Emerson essays and lectures library of america

Emerson: Essays and Lectures

They had four children. The loss of their first, Waldo, who died in at the age of five, was very hard. Their other children were Ellen, Edith and Edward Waldo. In most ways Emerson's life as a private scholar was conventional, in some regards, even stern. He always wore a black suit, did not like loud laughter, and would not tolerate gossip or flippant mention of love.

Death could not be the subject of jest in his presence. But, though not good at repartee, he was a man of gentle humor, especially of the self-deprecating sort, and was much beloved, even revered, by friends and neighbors. He experimented now and then with currently popular notions, such as vegetarianism, which he found did him no good. He tried, as an egalitarian gesture, having the servants sit at table with the family for meals, but they objected. He tried working in his yard and garden on the theory that manual labor should be part of the scholar's life, but it left him too tired to do his other work.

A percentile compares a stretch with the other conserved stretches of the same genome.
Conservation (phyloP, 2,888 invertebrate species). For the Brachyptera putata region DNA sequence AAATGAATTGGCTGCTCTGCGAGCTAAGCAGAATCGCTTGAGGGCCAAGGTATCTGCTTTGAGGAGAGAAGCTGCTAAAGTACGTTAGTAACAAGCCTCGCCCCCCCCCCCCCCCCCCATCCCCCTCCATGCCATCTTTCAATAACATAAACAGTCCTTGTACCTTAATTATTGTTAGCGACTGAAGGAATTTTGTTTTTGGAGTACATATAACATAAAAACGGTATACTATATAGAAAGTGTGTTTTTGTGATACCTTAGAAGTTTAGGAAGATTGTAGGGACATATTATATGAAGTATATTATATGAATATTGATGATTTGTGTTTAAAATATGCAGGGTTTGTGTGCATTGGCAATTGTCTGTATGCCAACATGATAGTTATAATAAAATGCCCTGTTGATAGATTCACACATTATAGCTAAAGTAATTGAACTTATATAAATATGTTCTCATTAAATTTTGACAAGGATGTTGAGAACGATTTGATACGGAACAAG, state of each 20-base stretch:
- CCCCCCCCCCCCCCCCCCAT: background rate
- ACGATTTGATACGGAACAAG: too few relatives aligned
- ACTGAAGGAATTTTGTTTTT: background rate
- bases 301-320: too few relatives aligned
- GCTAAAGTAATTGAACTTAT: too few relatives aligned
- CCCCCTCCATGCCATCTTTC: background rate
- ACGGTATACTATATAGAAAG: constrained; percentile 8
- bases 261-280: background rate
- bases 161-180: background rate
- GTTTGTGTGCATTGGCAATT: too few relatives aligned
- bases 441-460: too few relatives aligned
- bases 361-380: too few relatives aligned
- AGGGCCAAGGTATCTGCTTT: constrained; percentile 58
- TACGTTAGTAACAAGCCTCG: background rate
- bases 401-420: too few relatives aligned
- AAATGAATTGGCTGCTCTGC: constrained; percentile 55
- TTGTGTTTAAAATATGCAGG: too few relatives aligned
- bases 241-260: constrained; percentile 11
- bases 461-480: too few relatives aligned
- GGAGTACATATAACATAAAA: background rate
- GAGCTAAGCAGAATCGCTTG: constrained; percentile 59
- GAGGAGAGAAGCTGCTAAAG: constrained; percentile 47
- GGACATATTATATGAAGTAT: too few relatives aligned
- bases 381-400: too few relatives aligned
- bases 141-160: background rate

He concluded, "The writer shall not dig. In his Concord study Emerson read many hundreds of volumes and in several languages, including the latest scientific publications and the newly translated sacred texts of Eastern religions, as well as history and literature. He was much taken with the Idealist philosophy of Immanuel Kant, especially as it came to him through the writings of Samuel Taylor Coleridge and William Wordsworth.

The influence of Hindu scriptures and Persian poetry, which Emerson had been reading for years, were fully incorporated in his thought and work after In he published his first book, Nature , in an anonymous edition of copies that took six years to sell out. His growing influence came largely through his lectures, but also through his participation in an informal group of bright and articulate younger ministers, who began meeting in September, , to discuss theology, philosophy and related subjects.